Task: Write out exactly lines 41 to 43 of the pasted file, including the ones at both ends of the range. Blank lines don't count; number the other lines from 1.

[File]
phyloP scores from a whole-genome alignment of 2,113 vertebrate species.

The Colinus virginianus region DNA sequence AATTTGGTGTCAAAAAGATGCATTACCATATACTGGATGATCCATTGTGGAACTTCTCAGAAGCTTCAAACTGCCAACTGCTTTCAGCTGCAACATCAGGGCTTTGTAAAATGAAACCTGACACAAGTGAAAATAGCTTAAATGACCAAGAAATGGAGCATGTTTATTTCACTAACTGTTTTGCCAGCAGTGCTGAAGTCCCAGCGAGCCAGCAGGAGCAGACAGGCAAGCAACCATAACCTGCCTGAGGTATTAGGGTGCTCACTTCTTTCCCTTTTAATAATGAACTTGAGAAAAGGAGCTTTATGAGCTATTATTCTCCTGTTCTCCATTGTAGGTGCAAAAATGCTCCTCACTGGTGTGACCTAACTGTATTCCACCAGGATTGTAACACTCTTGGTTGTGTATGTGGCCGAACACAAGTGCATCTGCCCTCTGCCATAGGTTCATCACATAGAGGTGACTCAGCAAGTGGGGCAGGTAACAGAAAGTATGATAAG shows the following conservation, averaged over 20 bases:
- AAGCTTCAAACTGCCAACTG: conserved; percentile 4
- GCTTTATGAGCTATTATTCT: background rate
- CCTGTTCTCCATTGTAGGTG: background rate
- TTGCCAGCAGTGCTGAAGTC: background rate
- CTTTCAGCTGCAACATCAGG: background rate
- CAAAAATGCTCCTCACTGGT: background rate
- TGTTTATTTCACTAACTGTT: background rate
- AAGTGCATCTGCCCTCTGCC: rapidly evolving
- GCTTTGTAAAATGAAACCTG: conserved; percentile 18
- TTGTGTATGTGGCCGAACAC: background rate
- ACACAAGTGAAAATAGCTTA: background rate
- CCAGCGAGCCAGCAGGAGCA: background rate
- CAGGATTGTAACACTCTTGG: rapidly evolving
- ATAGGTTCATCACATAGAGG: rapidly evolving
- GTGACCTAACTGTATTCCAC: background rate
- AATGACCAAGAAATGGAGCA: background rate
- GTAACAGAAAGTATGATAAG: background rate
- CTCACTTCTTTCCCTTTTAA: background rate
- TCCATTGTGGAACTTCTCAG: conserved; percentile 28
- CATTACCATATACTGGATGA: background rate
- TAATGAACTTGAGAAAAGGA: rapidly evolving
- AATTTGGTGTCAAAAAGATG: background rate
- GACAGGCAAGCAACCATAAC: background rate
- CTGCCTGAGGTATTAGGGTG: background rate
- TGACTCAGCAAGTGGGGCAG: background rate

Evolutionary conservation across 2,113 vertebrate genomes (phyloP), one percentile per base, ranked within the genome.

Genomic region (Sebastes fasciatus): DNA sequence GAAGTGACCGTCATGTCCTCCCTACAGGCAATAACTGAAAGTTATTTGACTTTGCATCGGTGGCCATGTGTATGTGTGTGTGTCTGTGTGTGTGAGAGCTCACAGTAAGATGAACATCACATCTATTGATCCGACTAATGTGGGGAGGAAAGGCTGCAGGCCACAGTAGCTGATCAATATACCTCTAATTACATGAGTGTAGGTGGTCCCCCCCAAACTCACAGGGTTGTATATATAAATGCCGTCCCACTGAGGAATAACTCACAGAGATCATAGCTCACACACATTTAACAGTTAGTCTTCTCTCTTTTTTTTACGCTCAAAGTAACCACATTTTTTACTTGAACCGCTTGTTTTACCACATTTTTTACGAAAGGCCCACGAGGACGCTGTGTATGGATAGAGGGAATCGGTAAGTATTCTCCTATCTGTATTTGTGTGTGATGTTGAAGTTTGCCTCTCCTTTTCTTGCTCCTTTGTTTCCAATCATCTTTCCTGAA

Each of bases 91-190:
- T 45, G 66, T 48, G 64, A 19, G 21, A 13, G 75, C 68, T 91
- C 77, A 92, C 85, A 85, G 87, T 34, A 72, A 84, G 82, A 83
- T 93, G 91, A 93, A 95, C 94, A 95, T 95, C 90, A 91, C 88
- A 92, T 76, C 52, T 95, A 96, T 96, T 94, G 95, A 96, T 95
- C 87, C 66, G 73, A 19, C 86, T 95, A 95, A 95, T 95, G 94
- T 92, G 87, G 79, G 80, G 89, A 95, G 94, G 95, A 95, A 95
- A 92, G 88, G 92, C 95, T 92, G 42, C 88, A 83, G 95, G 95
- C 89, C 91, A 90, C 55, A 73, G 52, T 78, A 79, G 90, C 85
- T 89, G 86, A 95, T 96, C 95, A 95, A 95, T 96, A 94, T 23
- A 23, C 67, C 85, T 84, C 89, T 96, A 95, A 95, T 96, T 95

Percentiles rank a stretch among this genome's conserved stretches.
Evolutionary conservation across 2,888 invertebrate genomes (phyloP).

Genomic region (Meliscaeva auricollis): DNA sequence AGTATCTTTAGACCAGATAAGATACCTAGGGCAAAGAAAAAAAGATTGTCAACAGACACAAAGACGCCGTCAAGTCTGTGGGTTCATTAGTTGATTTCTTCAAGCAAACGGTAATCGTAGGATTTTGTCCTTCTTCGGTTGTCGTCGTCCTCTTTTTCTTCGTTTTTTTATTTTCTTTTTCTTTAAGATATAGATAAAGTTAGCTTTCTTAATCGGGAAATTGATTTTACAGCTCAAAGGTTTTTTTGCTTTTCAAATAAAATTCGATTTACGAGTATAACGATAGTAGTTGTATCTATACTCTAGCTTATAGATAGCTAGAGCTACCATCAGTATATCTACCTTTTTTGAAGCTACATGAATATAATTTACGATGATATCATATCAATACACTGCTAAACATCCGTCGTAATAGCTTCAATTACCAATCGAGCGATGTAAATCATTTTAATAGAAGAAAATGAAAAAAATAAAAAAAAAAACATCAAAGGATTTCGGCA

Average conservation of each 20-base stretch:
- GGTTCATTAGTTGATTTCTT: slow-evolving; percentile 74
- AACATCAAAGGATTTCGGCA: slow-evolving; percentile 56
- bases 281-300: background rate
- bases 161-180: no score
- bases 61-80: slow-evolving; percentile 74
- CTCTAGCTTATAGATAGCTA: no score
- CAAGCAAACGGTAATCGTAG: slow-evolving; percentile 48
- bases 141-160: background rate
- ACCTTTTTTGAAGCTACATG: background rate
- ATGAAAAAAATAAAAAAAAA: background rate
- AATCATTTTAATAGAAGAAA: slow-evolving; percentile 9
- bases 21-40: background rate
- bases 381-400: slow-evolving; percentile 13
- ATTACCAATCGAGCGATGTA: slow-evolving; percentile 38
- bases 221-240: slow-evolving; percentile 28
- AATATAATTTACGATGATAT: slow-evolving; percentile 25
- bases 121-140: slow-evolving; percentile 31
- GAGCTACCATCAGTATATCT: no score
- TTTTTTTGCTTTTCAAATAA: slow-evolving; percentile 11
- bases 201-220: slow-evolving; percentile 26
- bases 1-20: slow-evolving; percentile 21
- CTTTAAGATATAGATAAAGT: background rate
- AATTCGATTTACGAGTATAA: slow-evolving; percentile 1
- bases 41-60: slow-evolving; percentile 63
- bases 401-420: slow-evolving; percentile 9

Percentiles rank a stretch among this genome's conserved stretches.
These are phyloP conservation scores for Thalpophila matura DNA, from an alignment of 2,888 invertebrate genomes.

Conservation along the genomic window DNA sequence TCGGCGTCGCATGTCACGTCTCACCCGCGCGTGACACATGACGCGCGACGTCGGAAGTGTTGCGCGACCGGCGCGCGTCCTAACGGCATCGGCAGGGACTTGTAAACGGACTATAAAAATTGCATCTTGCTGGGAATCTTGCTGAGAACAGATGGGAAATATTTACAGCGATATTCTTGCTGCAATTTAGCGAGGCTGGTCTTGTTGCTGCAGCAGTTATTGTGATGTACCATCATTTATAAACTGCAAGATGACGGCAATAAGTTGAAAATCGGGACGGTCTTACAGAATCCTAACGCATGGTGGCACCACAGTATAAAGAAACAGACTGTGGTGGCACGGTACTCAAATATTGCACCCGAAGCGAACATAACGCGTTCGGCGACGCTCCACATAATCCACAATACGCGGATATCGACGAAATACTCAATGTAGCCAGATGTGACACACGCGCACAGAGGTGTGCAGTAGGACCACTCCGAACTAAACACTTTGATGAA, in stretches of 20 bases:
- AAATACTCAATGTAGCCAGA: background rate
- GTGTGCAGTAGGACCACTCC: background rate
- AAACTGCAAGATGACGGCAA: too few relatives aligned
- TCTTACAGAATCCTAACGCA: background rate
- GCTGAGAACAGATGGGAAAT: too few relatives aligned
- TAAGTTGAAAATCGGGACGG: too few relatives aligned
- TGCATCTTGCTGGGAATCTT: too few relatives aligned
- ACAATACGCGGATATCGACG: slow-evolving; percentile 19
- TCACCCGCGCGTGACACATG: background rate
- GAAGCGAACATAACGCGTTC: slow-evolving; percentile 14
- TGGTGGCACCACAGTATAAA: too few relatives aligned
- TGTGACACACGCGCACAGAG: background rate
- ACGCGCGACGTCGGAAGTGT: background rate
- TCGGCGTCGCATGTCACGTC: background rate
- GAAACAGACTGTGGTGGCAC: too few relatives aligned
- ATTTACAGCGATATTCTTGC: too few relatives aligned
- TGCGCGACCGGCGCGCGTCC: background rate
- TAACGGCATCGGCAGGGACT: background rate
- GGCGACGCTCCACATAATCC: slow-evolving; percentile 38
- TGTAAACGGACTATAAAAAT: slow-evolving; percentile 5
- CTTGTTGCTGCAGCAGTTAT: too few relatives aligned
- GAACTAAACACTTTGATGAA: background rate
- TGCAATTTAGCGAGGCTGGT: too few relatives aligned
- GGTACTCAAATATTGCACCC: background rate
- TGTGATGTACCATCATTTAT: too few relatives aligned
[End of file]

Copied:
Percentiles rank a stretch among this genome's conserved stretches.
Evolutionary conservation across 2,888 invertebrate genomes (phyloP).

Genomic region (Meliscaeva auricollis): DNA sequence AGTATCTTTAGACCAGATAAGATACCTAGGGCAAAGAAAAAAAGATTGTCAACAGACACAAAGACGCCGTCAAGTCTGTGGGTTCATTAGTTGATTTCTTCAAGCAAACGGTAATCGTAGGATTTTGTCCTTCTTCGGTTGTCGTCGTCCTCTTTTTCTTCGTTTTTTTATTTTCTTTTTCTTTAAGATATAGATAAAGTTAGCTTTCTTAATCGGGAAATTGATTTTACAGCTCAAAGGTTTTTTTGCTTTTCAAATAAAATTCGATTTACGAGTATAACGATAGTAGTTGTATCTATACTCTAGCTTATAGATAGCTAGAGCTACCATCAGTATATCTACCTTTTTTGAAGCTACATGAATATAATTTACGATGATATCATATCAATACACTGCTAAACATCCGTCGTAATAGCTTCAATTACCAATCGAGCGATGTAAATCATTTTAATAGAAGAAAATGAAAAAAATAAAAAAAAAAACATCAAAGGATTTCGGCA